External factors were largely blamed for the latest slowdown in EU growth, setting back recovery and forcing the European Commission to revise down its growth projections for this year.
The forecast is important for a number of reasons, including that the national budget plans each country submitted to the European Commission last week will be assessed against it, and as a result the Commission may ask member states to change their budgets.
Germany, France, and Italy, the eurozone’s largest economies, all had their forecasts cut, contributing to an expectation of just an 0.8% increase in GDP in the 18 euro member states this year compared to an expected 1.2% six months ago.
Projections for the EU as a whole were also reduced from 1.7% to 1.3%. Added to this are lower inflation figures standing at 0.8%, even lower than the ECB’s expectations of 1.1%.
The outgoing budget commissioner, Jyrki Katainen, said less favourable global economic conditions had negatively affected confidence.
Lower global GDP growth was due to weakness in some advanced and emerging economies but also to rising geopolitical tensions in Ukraine and the Middle East.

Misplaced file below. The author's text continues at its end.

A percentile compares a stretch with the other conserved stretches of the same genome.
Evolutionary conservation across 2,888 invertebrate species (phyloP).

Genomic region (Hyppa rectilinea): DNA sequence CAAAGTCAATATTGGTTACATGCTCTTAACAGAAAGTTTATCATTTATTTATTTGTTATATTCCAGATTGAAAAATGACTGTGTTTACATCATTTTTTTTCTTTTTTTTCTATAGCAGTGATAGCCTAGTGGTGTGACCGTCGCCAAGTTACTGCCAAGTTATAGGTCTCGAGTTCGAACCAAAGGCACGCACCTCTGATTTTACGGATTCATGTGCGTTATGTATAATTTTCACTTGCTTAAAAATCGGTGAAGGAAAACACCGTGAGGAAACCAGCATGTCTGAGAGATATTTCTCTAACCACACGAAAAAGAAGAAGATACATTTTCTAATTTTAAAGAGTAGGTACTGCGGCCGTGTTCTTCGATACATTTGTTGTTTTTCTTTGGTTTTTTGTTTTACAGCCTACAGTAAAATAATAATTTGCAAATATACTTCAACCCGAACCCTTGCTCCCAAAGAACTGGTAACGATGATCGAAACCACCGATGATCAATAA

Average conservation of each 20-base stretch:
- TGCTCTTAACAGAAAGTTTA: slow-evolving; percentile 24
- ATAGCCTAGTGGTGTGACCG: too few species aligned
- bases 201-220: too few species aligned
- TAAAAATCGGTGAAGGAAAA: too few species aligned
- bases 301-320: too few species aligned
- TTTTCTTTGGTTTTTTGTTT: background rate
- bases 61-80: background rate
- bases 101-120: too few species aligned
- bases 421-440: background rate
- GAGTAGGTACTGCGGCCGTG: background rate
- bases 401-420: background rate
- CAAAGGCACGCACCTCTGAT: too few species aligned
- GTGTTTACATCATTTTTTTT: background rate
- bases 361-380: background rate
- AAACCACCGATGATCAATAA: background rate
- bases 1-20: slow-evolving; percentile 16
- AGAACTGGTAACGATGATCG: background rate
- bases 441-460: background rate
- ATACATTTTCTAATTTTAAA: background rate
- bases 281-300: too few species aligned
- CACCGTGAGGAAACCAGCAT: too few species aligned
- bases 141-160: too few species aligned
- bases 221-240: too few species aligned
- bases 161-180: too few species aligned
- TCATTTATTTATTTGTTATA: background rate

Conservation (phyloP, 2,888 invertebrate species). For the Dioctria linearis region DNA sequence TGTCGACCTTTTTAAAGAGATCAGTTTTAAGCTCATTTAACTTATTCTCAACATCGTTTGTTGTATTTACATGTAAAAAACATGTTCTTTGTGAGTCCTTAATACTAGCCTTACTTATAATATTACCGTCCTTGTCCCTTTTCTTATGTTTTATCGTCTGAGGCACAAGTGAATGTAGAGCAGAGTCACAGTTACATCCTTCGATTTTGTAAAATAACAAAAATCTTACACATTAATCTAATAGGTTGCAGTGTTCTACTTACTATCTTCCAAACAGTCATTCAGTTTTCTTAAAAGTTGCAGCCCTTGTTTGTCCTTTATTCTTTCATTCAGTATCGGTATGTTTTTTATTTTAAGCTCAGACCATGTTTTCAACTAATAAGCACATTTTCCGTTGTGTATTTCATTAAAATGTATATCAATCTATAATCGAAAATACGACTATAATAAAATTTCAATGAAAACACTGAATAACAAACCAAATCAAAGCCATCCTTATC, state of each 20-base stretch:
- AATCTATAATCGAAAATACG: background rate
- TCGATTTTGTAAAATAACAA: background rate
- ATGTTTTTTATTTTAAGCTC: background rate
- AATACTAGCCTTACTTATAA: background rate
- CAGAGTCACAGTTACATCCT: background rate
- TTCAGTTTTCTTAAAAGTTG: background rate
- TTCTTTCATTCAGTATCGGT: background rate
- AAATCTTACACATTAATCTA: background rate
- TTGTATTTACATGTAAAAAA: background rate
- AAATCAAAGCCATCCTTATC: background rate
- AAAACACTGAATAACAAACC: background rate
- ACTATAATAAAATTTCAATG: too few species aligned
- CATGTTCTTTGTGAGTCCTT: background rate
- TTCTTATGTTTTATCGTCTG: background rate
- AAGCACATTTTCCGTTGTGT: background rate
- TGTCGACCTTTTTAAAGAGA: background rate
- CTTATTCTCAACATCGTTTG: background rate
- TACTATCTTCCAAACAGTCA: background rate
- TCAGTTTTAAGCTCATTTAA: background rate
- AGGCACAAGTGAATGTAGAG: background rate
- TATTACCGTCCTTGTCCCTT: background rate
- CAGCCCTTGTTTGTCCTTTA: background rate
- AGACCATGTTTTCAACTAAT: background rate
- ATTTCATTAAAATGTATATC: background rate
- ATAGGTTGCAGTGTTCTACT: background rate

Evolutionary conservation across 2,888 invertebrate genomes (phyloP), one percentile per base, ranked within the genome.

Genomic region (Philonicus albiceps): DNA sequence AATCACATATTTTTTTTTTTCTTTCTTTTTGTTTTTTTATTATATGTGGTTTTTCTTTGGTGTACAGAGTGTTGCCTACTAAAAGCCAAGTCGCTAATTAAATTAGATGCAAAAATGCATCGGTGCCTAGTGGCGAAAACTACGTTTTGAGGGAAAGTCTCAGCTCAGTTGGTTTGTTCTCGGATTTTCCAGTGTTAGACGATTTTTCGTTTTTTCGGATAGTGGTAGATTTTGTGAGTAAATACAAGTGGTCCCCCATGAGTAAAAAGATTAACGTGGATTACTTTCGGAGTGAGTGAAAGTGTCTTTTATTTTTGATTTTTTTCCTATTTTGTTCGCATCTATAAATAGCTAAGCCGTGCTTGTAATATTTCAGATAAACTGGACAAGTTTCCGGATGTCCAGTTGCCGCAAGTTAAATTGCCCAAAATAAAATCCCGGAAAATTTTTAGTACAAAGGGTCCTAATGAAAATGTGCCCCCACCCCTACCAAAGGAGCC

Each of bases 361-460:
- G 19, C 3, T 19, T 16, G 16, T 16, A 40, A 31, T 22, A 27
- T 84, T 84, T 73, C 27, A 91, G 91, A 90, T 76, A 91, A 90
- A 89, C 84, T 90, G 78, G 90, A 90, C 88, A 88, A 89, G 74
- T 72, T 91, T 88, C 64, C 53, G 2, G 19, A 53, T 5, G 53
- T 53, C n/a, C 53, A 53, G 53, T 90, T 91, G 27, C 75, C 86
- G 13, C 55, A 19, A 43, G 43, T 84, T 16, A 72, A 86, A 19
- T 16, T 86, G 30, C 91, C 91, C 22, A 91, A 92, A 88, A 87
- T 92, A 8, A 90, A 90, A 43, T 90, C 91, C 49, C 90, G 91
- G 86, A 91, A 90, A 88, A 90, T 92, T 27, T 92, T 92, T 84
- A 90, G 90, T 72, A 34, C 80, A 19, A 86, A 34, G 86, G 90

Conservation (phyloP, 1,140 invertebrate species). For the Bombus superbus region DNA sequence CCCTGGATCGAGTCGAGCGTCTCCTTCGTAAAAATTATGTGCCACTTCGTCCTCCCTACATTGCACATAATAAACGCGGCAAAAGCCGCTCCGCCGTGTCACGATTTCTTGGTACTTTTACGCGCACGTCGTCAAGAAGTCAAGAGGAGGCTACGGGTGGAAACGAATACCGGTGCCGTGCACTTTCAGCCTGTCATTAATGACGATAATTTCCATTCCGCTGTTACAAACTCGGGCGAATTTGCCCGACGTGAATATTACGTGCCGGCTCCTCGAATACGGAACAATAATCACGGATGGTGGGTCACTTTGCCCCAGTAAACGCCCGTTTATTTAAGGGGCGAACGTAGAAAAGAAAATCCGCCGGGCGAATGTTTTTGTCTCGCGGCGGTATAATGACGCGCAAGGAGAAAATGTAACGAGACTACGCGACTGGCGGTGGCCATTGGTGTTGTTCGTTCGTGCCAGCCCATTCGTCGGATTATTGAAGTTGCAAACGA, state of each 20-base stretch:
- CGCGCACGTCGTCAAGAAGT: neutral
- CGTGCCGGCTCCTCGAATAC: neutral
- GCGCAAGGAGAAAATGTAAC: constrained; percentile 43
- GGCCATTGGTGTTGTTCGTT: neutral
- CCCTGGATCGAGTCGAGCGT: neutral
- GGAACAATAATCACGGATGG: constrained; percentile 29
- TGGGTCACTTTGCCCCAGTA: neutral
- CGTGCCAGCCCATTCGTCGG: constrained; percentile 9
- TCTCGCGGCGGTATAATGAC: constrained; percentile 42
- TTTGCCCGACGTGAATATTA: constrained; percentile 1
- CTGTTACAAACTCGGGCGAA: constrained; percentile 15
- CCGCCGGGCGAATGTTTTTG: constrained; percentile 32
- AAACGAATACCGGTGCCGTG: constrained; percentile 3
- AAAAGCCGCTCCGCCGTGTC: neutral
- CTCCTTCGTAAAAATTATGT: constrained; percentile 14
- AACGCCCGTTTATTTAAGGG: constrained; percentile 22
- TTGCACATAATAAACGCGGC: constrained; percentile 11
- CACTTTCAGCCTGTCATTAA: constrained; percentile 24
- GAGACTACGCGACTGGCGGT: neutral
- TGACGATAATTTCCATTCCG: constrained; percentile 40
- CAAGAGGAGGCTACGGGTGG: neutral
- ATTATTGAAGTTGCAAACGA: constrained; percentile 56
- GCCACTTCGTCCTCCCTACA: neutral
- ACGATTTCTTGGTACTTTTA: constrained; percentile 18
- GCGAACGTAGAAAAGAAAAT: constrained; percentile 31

Country-specific factors such as historical structural problems, public and private debt overhang, and ongoing financial fragmentation related to the sovereign debt crisis, were also to blame.
“In Europe, economic activity should also gradually strengthen over the course of 2015 and accelerate further in 2016,” said Mr Katainen. “This pick-up will be driven by the legacy of the crisis fading away, structural reforms starting to bear fruit, labour markets improving, and by the presence of more supportive policies and financing conditions.”
The autumn forecast was jointly presented by Mr Katainen, who was an austerity hawk as Finland’s finance minister, and the incoming commissioner, former French finance minister Pierre Moscovici.
The press conference showed some differences in approach between the two men, with Mr Katainen emphasising the continuing need for countries to make structural reforms, while Mr Moscovici emphasised the need for investment.
However, Mr Katainen did say that there was a lot of flexibility in the rules and adjustment was structural and not to nominal figures. The issue was not black and white, he said.
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